2018-07-19 / Editorial

Celebrate Franco music with Josée Vachon

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by Melanie Taylor Coombs

My mom is an amazing cook. As children, my siblings and I were almost always greeted by homemade confections when we returned home from school. Some of our favorites were Mrs. Dumont’s Chocolate Cake, Mrs. Bougie Cookies and Mrs. L’Heureux’s Whoopie Pies. Often, I time visits to my parent’s house to coincide with dinner: meat, starch, two vegetables (orange and green), salad, bread and dessert. I’m pretty sure she’s onto me, but it is nice to have a great, well-rounded, two-vegetable meal.

It was not until I was a young adult that I realized having delightful home baked goods named for the Franco-American was not the norm at my classmate’s homes. My childhood friends always had Oreos, but never Mrs. Bougie Cookies. I can’t recall my friends having Friday night crepe night and pâté chinois. At Christmas we had tourtiere and sometimes Bûche de Noël and we all walked to Mass together.

When I was about 8 years old, my mom sent me out with a cookie sheet in a snowstorm and told me to get “clean snow” and pack it firmly in the pan. It was fun carefully taking snow from the rails of our back porch and pinching it firmly into the corners of the pan. Somewhere in the kitchen was a collection of thoroughly cleaned Popsicle sticks stowed in a plastic sandwich bag for craft projects. My mom came out carrying a boiling pot of maple syrup and my older sister was carrying the bag of sticks. My brother and I were told to stand away from the sticky goo as she poured it in lines on the packed snow. Then she rolled the taffy on the Popsicle sticks and gave us each one. That was my first experience with tire d’érable.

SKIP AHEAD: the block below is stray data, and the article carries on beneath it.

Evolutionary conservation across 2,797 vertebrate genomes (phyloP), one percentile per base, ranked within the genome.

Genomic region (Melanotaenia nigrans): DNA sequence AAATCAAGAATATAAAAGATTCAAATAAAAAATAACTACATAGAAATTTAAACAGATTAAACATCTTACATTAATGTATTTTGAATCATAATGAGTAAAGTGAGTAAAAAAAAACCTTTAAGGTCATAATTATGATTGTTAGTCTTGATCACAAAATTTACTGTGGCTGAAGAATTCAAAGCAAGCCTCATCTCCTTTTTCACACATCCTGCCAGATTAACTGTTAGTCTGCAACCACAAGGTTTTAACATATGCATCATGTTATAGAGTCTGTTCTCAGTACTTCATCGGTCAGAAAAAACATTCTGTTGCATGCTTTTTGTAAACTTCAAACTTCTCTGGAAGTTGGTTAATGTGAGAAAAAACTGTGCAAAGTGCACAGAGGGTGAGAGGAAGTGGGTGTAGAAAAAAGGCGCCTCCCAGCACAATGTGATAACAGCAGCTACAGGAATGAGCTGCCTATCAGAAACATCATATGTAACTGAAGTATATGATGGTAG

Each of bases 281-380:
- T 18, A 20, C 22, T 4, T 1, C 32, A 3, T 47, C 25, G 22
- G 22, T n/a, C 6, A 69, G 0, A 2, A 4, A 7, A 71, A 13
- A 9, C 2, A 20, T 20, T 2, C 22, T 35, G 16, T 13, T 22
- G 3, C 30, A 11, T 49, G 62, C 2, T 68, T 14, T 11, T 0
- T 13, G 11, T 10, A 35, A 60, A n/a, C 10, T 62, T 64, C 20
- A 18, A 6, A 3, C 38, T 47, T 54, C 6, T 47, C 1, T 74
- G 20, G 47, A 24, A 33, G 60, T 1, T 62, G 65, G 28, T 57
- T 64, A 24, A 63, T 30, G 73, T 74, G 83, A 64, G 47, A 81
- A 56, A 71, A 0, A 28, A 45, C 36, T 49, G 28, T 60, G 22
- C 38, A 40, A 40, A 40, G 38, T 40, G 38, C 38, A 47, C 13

As children we often walked into a room and my mom and grandmother would switch into French. I may have understood, if only I had listened to Mrs. Auger and Mr. DePas, my French teachers. The only phrase I clearly remember is, “Mademoiselle Taylor, fermez la bouche.”

When my Nana was still alive she asked me to bring back some Oka cheese from a trip to Montreal. Halfway into a five-hour trip my companion and I stopped the car, wrapped the stinky cheese in multiple layers of plastic bags and placed it in the trunk. The car smelled for weeks. Apparently, the real Oka cheese from Canada was far tastier than the American counterpart. I can attest to the fact that it was smellier.

My Franco roots are part of my heritage. Those memories, no pun intended, are some of my sweetest memories. Memories I will always cherish. Often I wish I had taken the time to embrace this part of my ancestry. I wish I hard learned French – if only to understand what my mom and nana were saying.

Last year a co-worker introduced me to the music of Josée Vachon. Born in Québec and raised in Maine, Josée Vachon has been sharing her Franco-American upbringing for more than 25 years through traditional and contemporary folksongs from Québec and Acadia and through her own compositions. It will be a great opportunity for our community to get together and enjoy some fantastic Franco music.

We are extremely fortunate to have Josée Vachon visiting McArthur Library at 2 p.m. Sunday, July 22 to perform. While there will not be any tire d’érable, there will be plenty of toe tapping and singing along. Please join us for this free performance. Space is limited.

And, don’t forget, Louise Penny’s Quebecoise series continues with book 14, “Kingdom of the Blind” due this fall. The series begins with “Still Life.”

Melanie Taylor Coombs is adult services supervisor/ librarian at McArthur Public Library in Biddeford.

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